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Immune System and DHEA


DHEA has been shown to enhance the immune response against a wide range of viral, bacterial and parasitic pathogens.
Clinical studies have reported that DHEA helps regulate the immune system and may play a role in the prevention and treatment of certain auto-immune diseases.

It is suggested by some textbooks and review articles that DHEA can stimulate the immune system.

It is in the field of immunology that DHEA has perhaps shown its most broad-spectrum positive action. 


Clinical Studies

  • In one animal study, DHEA supplementation showed a significant reduction in the level of internal parasites

  • A recent study found a strong inverse correlation between human serum DHEA-S levels and interleukin 6 (IL-6) levels.
    IL-6 is one of many cytokines, or immune cell "quasi-hormones," which collectively regulate immune activity. High interleukin levels are implicated as a causal factor in many diseases, such as rheumatoid arthritis, osteoporosis, B-cell cancers, atherosclerosis and Parkinson's disease. Interleukin 6 levels tend to dramatically increase with aging, just as DHEA-S levels decrease with aging. After studying 120 healthy human subjects, 15-75 years of age, R.H. Straub and colleagues concluded: "decreased DHEA serum concentrations during aging or inflammatory diseases will be paralleled by a significant increase in interleukin production.  Thus, we conclude that the decrease in DHEA levels is a deleterious process, in particular during chronic inflammatory diseases."

  • O.Khorram, L.Vu and S.S.C. Yen, long-time DHEA researchers, published an important DHEA study in 1997.
    Nine healthy "age-advanced men" (mean age: 63) were given 50 mg DHEA daily for 20 weeks after 2 weeks' placebo treatment.  They noted that the study demonstrates the stimulatory effects of DHEA on the immune function of age-advanced men. DHEA rejuvenated the immune system by increasing the secretion of IL-2, a potent T-cell growth factor, increasing the number of cells expressing the IL-2 receptor, and enhancing T cell responsiveness to mitogen stimulation.
    All of which decline during physiologic aging.  The significant increase in NK [natural killer] cell cytotoxicity in DHEA treated subjects was potentially related to the increased number of NK cells, both events being mediated by DHEA-induced IL-2 stimulation. There were no adverse effects noted with DHEA administration.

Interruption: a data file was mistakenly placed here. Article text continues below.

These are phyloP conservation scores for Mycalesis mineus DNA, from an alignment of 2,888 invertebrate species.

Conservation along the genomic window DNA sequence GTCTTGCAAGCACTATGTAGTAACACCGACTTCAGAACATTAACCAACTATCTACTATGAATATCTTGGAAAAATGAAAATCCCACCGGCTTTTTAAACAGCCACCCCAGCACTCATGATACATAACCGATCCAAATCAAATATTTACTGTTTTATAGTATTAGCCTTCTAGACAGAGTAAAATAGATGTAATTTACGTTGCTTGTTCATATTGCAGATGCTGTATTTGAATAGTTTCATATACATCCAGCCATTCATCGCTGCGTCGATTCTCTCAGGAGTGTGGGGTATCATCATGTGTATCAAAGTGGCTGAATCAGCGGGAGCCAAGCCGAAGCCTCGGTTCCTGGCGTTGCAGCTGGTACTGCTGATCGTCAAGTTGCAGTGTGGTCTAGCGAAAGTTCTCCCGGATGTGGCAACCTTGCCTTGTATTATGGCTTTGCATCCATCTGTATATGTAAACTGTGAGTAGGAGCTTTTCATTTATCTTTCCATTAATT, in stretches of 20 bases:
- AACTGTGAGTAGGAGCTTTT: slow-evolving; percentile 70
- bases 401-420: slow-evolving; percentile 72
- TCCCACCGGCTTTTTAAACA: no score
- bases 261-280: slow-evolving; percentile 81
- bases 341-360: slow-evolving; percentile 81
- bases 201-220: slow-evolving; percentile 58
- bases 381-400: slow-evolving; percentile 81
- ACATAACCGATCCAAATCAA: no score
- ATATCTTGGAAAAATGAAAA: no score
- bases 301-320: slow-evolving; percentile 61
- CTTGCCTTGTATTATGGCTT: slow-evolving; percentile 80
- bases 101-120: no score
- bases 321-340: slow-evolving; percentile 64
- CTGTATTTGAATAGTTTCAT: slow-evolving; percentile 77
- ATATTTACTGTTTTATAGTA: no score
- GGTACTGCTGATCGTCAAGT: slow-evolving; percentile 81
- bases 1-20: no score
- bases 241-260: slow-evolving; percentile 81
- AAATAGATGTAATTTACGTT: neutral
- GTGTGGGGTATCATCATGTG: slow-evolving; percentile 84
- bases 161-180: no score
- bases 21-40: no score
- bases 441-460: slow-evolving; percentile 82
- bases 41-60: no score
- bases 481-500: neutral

• In a recent study with eleven postmenopausal women, P.R. Casson and co-workers administered 50 mg DHEA daily in a double-blind crossover study.  They reported that "The major finding in this study was the dramatic enhancement in natural killer cell activity.  This natural killer cell enhancement was seen in each of the 11 subjects. In this study DHEA appeared to suppress the unexplained increase in stimulated interleukin production seen in the placebo group" Natural killer cells are a key part of the immune stystem.  They are (ideally) in constant surveillance mode, looking especially for viruses and cancer cells to destroy.

  • Various abnormalities of immune system function have been described in the elderly. Among them, increased concentrations of neopterin have been reported, which is produced by human monocytes/macrophages upon stimulation by interferon-gamma. In order to examine the relation of serum DHEA to serum neopterin, we studied 281 otherwise healthy outpatients, who visited the physician's office for a medical health check-up. 10% presented with increased neopterin concentrations, 0.4% had increased DHEA sulfate (DHEAs) concentrations. DHEAs concentrations were significantly higher in patients with lower neopterin concentrations (Mann-Whitney test: U=4793, P<0.0001). There existed a rather strong inverse correlation between DHEAs concentrations and serum neopterin concentrations (Spearman's rank correlation: r(s)=-0.221, P<0.0001). The data support the concept that the decrease of DHEA with increasing age is related to immune system activation.



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